Sunday, January 3, 2010

Sentimental Sunday - January 3, 2010


February 27, 1998
Covington, Alleghany County, Virginia

For this, my very first Sentimental Sunday post, I thought I'd share with you my most sentimental of individuals in my family tree. And the most sentimental of moments in my life. The day I married the Texican.

I recently shared with you what a treasure he is to me [see my post from Treasure Chest Thursday - December 31, 2009 ]. Today, I thought I'd share a little about the man himself.

The Texican was born on June 11, 1949 to Joseph Wright Henry and Betty Louise Rotge in San Antonio, Texas. He was the eldest of 7 children born to Betty. At 17 he enlisted in the U.S. Army [he says to keep from going to jail - seems he was a rather naughty young man!]. Just a short time later, he married. It was a rocky marriage from the start, two young people, neither ready to marry, and both hotheaded and temperamental. Soon he was ordered to Korea.

While in Korea, he received papers in the mail one day. Seems his young bride used her power of attorney and divorced him. And he was single once more. He attempted to drown his sorrows, and loss, in alcohol. He earned a terrible ulcer for that.

After 7 years in the military, he got out and went back to his native Texas.  He worked every kind of job imaginable. He was a driller on an oil rig, a shrimper on a boat out of Port Aransas at Corpus Christi, a welder, and an apartment maintenance supervisor, among just a few of the jobs he held.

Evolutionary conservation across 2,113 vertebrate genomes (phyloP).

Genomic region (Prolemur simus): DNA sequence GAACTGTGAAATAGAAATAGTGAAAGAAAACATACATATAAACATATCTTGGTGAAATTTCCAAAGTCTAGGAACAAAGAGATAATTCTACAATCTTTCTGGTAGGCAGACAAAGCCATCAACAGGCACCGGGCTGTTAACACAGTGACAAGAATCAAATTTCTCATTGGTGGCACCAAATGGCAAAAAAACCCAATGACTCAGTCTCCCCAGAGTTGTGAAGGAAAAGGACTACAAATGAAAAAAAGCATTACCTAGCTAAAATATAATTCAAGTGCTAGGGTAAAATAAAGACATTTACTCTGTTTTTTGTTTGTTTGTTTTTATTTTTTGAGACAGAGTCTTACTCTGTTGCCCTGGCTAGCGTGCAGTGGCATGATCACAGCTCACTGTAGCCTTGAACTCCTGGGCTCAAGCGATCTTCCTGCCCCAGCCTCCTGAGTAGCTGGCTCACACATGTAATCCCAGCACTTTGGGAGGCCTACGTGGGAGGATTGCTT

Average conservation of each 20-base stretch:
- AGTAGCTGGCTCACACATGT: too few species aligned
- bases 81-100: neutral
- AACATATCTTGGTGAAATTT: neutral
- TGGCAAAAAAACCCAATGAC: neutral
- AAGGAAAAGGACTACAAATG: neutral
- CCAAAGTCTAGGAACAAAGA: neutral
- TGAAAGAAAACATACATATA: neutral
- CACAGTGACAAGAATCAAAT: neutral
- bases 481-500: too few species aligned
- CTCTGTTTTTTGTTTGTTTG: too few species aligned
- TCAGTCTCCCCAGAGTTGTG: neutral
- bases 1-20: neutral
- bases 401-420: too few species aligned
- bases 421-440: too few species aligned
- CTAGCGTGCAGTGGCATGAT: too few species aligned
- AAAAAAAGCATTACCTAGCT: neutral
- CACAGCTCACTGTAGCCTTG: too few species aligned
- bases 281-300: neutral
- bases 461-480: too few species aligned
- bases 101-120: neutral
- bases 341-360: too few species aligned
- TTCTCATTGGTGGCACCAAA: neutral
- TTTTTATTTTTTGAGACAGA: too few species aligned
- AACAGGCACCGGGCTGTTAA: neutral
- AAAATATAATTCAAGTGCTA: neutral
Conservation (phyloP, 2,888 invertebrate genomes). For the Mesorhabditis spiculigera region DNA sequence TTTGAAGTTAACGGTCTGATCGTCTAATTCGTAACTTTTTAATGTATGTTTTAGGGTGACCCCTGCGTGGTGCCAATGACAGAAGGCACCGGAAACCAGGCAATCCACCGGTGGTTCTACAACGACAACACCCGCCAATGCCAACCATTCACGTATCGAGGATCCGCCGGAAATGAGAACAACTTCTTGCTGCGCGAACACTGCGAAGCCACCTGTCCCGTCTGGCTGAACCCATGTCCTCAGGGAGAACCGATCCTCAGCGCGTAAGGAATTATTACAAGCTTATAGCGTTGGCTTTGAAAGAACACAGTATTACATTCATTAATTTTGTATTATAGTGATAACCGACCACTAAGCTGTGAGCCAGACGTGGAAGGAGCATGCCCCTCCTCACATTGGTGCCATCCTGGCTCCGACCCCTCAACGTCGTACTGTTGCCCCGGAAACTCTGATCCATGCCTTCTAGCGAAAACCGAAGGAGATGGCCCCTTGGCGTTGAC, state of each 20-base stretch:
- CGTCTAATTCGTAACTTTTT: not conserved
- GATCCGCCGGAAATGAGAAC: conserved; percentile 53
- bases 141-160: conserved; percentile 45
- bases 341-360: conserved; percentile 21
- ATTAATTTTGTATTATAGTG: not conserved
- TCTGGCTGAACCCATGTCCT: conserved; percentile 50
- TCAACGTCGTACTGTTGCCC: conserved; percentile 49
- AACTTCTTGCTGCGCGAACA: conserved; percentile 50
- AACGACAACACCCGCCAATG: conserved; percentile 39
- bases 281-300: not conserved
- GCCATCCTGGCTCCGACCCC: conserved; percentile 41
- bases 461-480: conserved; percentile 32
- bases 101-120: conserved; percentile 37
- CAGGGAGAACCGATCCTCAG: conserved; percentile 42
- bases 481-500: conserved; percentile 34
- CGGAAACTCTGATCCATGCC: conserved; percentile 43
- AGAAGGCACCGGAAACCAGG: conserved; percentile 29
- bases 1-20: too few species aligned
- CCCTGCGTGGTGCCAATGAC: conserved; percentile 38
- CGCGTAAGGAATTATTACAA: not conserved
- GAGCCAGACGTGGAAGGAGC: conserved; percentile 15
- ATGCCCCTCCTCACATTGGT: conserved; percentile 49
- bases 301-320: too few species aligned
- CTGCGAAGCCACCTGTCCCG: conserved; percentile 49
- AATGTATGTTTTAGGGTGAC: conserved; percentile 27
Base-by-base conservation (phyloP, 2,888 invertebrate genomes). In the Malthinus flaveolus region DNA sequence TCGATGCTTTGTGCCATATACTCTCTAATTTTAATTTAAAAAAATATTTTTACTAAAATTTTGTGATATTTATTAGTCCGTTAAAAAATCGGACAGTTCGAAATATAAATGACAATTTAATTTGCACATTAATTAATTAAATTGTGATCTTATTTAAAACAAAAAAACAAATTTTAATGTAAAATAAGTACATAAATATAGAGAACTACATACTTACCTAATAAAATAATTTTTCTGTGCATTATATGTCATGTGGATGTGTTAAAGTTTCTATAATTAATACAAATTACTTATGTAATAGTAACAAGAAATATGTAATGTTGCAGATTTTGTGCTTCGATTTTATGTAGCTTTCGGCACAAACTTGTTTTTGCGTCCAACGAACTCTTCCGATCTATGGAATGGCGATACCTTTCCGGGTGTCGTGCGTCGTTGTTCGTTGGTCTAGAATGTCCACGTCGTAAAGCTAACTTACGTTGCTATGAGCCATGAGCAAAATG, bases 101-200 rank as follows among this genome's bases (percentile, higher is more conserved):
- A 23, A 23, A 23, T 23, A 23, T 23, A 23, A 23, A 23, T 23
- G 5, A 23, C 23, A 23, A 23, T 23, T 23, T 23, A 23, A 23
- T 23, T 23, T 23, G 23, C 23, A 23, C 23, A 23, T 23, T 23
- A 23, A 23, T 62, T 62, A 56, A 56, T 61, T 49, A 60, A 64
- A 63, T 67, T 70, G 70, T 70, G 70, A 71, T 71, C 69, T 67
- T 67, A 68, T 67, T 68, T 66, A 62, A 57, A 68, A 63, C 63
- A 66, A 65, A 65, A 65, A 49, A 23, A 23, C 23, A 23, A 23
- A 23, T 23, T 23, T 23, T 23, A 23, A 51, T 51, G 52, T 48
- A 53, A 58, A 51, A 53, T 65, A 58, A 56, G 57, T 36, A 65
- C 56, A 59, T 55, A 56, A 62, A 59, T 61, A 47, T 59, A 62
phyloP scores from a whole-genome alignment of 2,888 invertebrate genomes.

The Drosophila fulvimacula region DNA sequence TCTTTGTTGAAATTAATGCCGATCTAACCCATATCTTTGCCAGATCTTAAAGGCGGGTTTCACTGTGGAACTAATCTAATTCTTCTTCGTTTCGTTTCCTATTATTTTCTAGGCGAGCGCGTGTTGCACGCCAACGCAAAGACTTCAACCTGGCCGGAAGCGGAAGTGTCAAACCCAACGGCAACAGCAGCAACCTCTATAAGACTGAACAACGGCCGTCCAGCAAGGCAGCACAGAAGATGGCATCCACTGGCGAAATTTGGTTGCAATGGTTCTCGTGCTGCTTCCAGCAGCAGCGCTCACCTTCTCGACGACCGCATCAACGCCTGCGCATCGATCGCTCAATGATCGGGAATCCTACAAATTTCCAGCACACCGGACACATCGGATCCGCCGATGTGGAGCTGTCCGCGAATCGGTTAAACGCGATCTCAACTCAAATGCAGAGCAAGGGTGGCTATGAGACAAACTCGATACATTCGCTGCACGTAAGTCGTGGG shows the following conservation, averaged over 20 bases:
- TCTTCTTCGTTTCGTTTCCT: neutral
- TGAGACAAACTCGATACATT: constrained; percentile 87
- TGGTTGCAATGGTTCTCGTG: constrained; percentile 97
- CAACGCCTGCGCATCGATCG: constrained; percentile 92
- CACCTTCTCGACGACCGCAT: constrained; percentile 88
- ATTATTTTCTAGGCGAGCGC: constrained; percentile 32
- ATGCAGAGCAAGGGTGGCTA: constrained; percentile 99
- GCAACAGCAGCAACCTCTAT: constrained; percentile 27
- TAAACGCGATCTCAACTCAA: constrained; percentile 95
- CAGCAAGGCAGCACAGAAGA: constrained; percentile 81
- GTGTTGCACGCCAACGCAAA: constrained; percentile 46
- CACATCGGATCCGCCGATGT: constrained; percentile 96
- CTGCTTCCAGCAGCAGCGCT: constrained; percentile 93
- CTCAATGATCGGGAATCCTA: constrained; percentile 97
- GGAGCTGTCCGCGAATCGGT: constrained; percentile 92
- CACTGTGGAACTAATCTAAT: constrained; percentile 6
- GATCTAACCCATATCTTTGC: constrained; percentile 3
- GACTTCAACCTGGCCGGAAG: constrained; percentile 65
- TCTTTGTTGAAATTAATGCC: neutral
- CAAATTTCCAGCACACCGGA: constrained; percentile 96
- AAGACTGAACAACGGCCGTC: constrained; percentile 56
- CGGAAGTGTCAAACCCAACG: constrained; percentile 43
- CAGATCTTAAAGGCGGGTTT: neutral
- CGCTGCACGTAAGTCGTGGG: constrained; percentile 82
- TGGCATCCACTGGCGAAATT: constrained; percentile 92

In 1975 he married again. But it seemed he was to repeat the same bad habits he had when he married the first time. Again to a young girl. Hot headed and temperamental, they fought constantly. In 1976 a daughter was born, and the pair continued to argue constantly.

Finally in 1978 they separated and divorced.

The Texican continued to wander and work a myriad of jobs.

In the mid-80's, he decided to go to Alaska and work on the oil pipeline there. He headed off in an old pickup truck. He never made it. He got as far as Sheridan, Wyoming, where he spent a year working on a dude ranch. Being from south-Texas, he says it was the coldest winter of his life!

He eventually made it back to south-Texas. And decided to go back to school and got his air-frame mechanics license. With that new diploma and license in hand, he took off for Roanoke, Virginia where a promise of a job for United Airlines awaited him. But when he arrived, he found out the job went to someone more qualified. And he was forced to work whatever job was available to make ends meet. He worked for a convenience store and for an Arby's restaurant for about a year before landing a job in a small maunfacturing company as a welder. He eventually worked his way up to shop foreman, and that was what he was doing when I met him.

About two years after we were married he went to work for an international, French owned manufacturing firm in Salem, Virginia, and was there until 2003. It was then that his mother was diagnosed with cancer, and her prognosis was very poor. The family was going to have to institutionalize her, as no one could care for her at home. Since I had become a housewife, I could not bear to think of her having to leave her home. And I flew to Texas, while the Texican stayed in Virginia, to care for his mother. A few weeks later, he resigned his job, and joined me there.

We went from a secure job, making excellent income, to mere minimum wage as he worked for a glass company as shop foreman in San Antonio.

Just a short month after I arrived, Betty succombed to the cancer that had spread throughout her entire body. It was probably the most difficult death I had attended [I was a geriatric nurse practitioner for 13 years before settling into the role of housewife with the Texican.] Not just because she was my mother-in-law, but because she suffered so terribly.